Claude Black’s insistence on San Antonio’s desegregation caused angst among the political elite who ran the city. Black fiercely opposed the Good Government League, or the GGL, which based its policy decisions on what its members believed would be best for businesses rather than individuals.
In 1960, Claude Black organized lunch counter sit-ins and boycotted Joske’s department store to force San Antonio to desegregate more quickly. This led white elites to view Claude Black as a radical who would never be satisfied with what the Council did.
In 1963, Claude Black ran for city council. He lost narrowly, but enjoyed such wide support on the East Side of San Antonio that the GGL felt compelled to promote Reverend S.H. James, a black candidate, for city council in 1965. Rev. Black campaigned again for a city council seat in 1972 and won. He served four terms on the city council from 1972-1978, acting as a powerful advocate for the needs of San Antonio’s black community.
During the mid-twentieth century, Texas was a hotbed of civil rights activism. Supreme Court rulings of note included Hernandez v. Texas, which stopped the exclusion of Mexican-Americans from Texas juries and Sweatt v. Painter, which struck down legal discrimination in law schools.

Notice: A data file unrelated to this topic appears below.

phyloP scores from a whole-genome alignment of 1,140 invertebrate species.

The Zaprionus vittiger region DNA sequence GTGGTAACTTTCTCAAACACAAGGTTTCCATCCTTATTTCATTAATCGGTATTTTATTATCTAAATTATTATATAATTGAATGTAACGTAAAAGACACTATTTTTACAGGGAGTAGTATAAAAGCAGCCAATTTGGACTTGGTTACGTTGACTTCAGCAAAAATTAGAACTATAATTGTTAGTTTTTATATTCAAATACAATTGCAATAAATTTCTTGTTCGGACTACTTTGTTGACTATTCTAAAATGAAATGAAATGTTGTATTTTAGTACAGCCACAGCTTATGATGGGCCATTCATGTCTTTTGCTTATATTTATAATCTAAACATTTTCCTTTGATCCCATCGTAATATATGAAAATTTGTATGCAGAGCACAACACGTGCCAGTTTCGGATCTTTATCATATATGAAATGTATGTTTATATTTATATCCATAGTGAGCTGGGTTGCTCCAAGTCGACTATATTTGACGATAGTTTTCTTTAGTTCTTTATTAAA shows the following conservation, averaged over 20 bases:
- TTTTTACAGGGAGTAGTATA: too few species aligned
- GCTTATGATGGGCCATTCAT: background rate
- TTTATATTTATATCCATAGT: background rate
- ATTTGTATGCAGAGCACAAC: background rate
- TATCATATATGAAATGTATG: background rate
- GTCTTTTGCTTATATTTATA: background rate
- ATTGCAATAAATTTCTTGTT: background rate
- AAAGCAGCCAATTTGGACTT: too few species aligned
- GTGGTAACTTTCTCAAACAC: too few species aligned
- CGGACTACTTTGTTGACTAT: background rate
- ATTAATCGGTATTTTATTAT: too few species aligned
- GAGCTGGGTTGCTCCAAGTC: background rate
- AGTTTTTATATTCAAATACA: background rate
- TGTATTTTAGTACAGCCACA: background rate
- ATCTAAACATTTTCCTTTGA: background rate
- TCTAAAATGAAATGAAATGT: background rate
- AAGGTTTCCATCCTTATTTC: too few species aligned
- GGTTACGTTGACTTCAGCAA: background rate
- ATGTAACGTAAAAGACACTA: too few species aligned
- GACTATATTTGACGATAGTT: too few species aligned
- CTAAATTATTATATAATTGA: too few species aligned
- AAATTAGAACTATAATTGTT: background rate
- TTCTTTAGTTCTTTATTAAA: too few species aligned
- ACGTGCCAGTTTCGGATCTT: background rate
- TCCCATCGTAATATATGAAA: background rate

These letters between Maury Maverick Jr., Claude Black, and Supreme Court Justice Thurgood Marshall highlight another significant case, one which tackled a law that prevented white men from boxing with black men. Black's communication with Maverick on this issue reveals how Reverend Black worked with the legal system that took apart Jim Crow laws.
This letter from the Archbishop of San Antonio, Robert E. Lucey to Reverend Claude Black shows the city's interfaith opposition to Jim Crow and segregation. Lucey’s pontifications on the morality of the protesters and the immorality of Alabama’s national guard reveal that he viewed Reverend Black as a partner in an interfaith fight for civil rights. Note Lucey's non-denominational religious language, which he uses to excoriate the National Guard while also reaching out across denominational lines.